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Humanitarian Assistance Coverage increases from 240,000 in July to 1.73 million in September

  • Key Message Update
  • Malawi
  • September 2016
Humanitarian Assistance Coverage increases from 240,000 in July to 1.73 million in September

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  • Key Messages
  • Key Messages
    • This month, the Food Security Cluster will roll out assistance to Neno district in the south and Salima and Ntcheu districts in the central region, bringing the total number of districts receiving assistance to six. Assistance funding levels continue to be below 50 percent, but despite these low levels the government and partners have announced that beneficiaries in all six districts will begin receiving a full ration in September. In July and August, households only received a half ration. The beneficiary case load increased steeply in September. Currently 91 percent of beneficiaries are receiving assistance in-kind and 9 percent are receiving the cash equivalent. In the presence of this assistance, Stressed (IPC Phase 2!) outcomes are projected through December. Agriculture Cluster activities, including the distribution of seeds, inputs, livestock support, and small-scale water harvesting activities are planned to start in October.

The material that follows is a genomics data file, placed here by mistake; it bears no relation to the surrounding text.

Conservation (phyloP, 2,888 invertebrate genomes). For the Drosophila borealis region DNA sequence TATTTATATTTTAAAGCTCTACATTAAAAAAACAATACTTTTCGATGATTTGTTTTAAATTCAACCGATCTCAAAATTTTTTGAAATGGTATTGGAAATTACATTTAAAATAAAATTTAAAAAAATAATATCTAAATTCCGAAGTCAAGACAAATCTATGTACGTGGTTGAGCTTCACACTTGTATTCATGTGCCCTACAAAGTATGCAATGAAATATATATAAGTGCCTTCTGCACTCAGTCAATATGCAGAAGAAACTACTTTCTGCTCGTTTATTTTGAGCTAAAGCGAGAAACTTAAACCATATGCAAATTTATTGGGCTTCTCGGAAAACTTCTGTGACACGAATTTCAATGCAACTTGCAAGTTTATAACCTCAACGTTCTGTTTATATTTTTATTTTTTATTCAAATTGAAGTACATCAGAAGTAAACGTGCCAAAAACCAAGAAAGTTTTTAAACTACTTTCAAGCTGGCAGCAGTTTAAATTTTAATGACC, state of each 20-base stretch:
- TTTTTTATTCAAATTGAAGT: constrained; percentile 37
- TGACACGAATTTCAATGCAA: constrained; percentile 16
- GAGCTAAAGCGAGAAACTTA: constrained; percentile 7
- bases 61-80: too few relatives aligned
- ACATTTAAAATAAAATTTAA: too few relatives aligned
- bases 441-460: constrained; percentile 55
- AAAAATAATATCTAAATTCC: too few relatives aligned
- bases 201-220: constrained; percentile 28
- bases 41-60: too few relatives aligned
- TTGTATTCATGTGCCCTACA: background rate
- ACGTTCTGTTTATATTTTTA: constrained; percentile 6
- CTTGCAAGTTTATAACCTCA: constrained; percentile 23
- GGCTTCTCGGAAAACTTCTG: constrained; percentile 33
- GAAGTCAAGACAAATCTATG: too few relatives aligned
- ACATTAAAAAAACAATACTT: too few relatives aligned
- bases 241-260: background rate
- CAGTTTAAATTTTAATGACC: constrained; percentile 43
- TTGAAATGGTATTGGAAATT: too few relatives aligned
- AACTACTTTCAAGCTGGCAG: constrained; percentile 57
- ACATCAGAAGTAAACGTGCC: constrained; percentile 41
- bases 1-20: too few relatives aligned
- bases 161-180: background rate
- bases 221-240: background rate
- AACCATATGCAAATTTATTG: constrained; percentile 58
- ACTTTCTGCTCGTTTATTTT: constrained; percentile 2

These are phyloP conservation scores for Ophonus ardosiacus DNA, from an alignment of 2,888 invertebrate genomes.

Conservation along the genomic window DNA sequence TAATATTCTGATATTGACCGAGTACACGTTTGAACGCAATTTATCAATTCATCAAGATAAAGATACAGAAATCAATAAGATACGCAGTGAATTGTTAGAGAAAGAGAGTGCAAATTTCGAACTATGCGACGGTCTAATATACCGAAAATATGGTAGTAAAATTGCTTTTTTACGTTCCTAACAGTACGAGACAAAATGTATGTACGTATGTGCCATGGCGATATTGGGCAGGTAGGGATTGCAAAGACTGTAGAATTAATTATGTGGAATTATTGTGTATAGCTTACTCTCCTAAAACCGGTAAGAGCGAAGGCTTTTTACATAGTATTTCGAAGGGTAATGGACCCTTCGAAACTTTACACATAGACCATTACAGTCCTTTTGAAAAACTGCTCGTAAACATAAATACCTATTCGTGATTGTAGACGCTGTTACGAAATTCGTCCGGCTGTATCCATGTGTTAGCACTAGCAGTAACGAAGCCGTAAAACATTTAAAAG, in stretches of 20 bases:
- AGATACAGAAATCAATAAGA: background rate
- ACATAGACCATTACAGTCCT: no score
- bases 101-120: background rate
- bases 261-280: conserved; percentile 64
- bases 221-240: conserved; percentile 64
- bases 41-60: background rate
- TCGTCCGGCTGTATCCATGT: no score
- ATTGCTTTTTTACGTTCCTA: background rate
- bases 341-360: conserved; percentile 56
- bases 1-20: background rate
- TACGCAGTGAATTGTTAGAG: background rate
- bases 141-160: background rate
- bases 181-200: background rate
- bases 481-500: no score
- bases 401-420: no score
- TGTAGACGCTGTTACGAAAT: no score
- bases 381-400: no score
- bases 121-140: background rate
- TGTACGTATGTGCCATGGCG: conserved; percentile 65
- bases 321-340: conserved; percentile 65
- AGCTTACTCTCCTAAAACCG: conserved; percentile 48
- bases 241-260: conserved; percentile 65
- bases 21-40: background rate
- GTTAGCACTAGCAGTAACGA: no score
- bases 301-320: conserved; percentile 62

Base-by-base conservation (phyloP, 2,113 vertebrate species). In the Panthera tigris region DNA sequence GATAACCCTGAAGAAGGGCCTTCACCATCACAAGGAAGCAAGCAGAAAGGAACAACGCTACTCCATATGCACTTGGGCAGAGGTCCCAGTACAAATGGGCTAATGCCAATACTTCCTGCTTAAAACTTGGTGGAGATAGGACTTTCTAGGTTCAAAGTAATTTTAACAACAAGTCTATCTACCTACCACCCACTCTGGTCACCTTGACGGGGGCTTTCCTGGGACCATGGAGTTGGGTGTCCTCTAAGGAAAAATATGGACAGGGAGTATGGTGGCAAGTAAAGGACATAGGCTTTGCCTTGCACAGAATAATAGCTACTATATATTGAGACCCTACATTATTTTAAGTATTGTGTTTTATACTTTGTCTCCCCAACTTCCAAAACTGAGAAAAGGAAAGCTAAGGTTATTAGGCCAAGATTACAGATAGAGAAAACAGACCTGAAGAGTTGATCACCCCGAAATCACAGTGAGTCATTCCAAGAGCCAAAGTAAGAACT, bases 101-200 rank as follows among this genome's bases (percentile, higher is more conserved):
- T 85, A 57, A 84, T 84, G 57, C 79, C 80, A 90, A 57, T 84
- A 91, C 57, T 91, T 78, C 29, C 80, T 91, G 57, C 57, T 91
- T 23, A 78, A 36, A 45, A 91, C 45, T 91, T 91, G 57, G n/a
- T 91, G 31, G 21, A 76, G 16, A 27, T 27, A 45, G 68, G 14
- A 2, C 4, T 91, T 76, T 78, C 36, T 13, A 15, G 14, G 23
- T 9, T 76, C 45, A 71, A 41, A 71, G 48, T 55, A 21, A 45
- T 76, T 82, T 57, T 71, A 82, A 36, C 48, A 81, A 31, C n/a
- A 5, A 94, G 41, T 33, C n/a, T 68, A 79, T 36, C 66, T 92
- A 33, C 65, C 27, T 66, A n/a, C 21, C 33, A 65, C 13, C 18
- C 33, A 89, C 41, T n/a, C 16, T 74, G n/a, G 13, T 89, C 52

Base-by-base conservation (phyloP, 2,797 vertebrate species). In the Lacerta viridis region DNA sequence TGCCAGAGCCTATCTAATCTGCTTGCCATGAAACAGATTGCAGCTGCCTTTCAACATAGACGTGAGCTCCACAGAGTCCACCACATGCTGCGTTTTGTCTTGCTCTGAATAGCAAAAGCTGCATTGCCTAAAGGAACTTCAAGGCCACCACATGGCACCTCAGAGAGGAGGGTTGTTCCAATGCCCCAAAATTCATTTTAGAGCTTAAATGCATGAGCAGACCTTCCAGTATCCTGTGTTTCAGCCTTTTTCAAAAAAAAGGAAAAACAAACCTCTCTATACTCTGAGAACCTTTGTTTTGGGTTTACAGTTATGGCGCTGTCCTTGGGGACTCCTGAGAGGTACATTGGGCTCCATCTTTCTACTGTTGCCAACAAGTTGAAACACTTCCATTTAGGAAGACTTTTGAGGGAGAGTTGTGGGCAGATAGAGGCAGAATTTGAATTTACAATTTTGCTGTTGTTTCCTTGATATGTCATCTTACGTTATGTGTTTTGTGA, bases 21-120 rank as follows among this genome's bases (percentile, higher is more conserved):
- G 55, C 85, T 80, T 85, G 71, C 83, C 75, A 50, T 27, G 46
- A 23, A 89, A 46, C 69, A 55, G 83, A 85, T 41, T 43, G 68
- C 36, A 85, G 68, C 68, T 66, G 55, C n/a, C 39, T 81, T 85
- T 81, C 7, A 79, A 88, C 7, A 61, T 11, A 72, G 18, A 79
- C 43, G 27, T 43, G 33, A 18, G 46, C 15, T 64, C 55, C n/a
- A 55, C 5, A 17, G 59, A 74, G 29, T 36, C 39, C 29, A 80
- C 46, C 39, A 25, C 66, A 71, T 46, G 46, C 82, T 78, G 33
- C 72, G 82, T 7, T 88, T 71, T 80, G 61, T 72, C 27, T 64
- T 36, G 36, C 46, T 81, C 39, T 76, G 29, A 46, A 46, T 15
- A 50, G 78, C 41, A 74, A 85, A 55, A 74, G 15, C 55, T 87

• The macroeconomic environment in Malawi continues to worsen as evidenced by rising inflation and the depreciation of the Malawi Kwacha. The Malawi Kwacha has depreciated by about 20 percent since April, despite this being the time when tobacco sales provide a considerable amount of foreign exchange earnings for Malawi and the Malawi Kwacha normal gains value. This year tobacco earnings are more than 30 percent below average. As a result, the country’s ability to import food for ongoing humanitarian assistance, to supply subsidized maize in ADMARC outlet markets, and to import inputs for the Farm Input Subsidy Program (FISP) is compromised. This situation could have a negative impact on agricultural production during the 2015/17 season for poor households. Below-average national tobacco earnings and low uptake of tobacco by buyers is also expected to affect income availability for middle and better off households that typically rely on their tobacco earnings to pay for labor and purchase inputs for cultivation.

    • Food prices were stable between July and August, however they still remain abnormally high. This is attributed to a slowdown in maize purchases for ADMARC outlet markets and the commencement of humanitarian assistance in severely affected districts in the south.  However, the prices are still over 80 percent above last year’s and over 172 percent above the five-year average, restricting food access for low income households that are not receiving any assistance. 

    This Key Message Update provides a high-level analysis of current acute food insecurity conditions and any changes to FEWS NET's latest projection of acute food insecurity outcomes in the specified geography. Learn more here.

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